Is an ageing society a problem? When we see this issue discussed, it is normally in terms of dependency ratios (the number of people of working age supporting the number of people not of working age), potential burdens on healthcare systems, and, of course, the looming pensions crisis. It would seem that the future for us all could be quite bleak.
We cannot deny that possibility of this scenario as a future, but the case against it is starting to mount up. The BBC Money Programme carried a feature last week on ‘Olderpreneurs’ (see feature). This was a very interesting programme for a number of reasons. In the UK, if we can believe the official statistics, there are now more people aged over 60 than there are aged under 16. The section of society with the fastest growing amount of business formation is the over 50s. It is unclear why the statistics cut off at 50. There is potentially a lot of interesting facts that are buried in this aggregation.
This rather struck a chord personally. I turned 50 this year, which meant that I went from the relatively unemployable to the completely unemployable. I know a number of very competent people who are practising well into their 60s and beyond. This signifies an important change in society that we ought to note. As more and more Boomers enter into their 60s, the definition of what it means to age is likely to change quite significantly.
To start with, people in their advancing years are unlikely to want to give up work. They need it for the income. From the perspective of the economist, people are likely to draw down their human capital for a monetary income. The tale of the looming pensions crisis relies entirely on the accumulation of monetary capital as its basis. The use of human capital as a pension fund rather cuts through the argument. It also rather undermines the argument about dependency ratios. If the nature of work is changing so that people are working for longer in their lives, then, by definition, the dependency ratio is not likely to change in quite an adverse way as previously feared.
People also like to continue to work for the social contact that it brings. Once again, economists are now starting to highlight the monetary value of social networks. The argument of those who fear a looming pensions crisis completely discount the value of social capital as a generator of monetary income. The Olderpreneurs are likely to become an important B2B segment as well as being a B2C segment of increasing importance. The Olderpreneurs are more likely to respect experience over youth, creating a ‘Grey Economy’ of friends doing business with friends. It may be that the looming pensions crisis is not as bad as it has been made out to be.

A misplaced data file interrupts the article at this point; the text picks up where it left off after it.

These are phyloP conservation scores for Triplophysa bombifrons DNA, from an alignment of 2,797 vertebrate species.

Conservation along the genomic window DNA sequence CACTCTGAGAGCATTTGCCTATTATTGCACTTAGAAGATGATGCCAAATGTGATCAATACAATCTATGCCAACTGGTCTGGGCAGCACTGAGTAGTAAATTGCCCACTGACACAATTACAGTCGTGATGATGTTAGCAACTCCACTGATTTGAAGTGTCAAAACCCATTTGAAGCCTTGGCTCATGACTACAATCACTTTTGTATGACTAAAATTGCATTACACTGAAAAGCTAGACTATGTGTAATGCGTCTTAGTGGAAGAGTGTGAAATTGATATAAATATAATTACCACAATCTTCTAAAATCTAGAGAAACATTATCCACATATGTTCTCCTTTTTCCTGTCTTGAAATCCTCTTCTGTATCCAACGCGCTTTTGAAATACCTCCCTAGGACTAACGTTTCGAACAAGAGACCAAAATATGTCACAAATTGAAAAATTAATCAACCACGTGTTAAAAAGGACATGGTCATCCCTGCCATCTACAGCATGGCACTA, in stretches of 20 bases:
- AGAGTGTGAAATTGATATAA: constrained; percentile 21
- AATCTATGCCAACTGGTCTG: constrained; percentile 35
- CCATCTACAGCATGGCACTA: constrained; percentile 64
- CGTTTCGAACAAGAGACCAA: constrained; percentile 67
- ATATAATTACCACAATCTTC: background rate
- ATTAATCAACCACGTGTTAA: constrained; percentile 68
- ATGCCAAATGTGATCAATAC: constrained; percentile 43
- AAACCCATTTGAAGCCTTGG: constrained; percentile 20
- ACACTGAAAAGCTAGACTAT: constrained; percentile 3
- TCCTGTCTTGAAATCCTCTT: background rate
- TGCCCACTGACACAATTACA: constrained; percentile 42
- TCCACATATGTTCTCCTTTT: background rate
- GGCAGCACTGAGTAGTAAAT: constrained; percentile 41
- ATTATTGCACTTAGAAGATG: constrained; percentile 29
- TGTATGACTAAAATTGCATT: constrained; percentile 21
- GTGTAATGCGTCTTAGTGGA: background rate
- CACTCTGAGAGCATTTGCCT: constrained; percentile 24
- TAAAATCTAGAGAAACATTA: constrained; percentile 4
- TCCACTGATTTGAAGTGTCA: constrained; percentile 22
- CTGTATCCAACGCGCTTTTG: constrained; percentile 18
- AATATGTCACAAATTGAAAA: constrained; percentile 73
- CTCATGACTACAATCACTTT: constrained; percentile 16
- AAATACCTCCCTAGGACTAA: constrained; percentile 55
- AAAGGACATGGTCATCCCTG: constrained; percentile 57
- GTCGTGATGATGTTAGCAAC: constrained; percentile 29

If so, then one might wonder about the prospect of the burdens upon healthcare systems. What does this mean in practice? It means that we – as a society – do not have sufficient monetary resources to pay for the eldercare demanded within the system. However, over the past twenty years, there has been a trend towards shifting the financial cost of aftercare from the Health Service to the patient. In fact, UK hospitals contain so much latent infection that it is safer not to have aftercare in hospital but to have it at home. The social networks of patients – family and friends – have been picking up the cost of this healthcare, and there is no reason to suggest that they will not continue to do so in the future.
When we look at it like this, perhaps an ageing population will not be so problematical?
The Future of Work and Management is a topic that is being covered at the London Futures Symposium on April 18th 2008. Click here for more details of the event.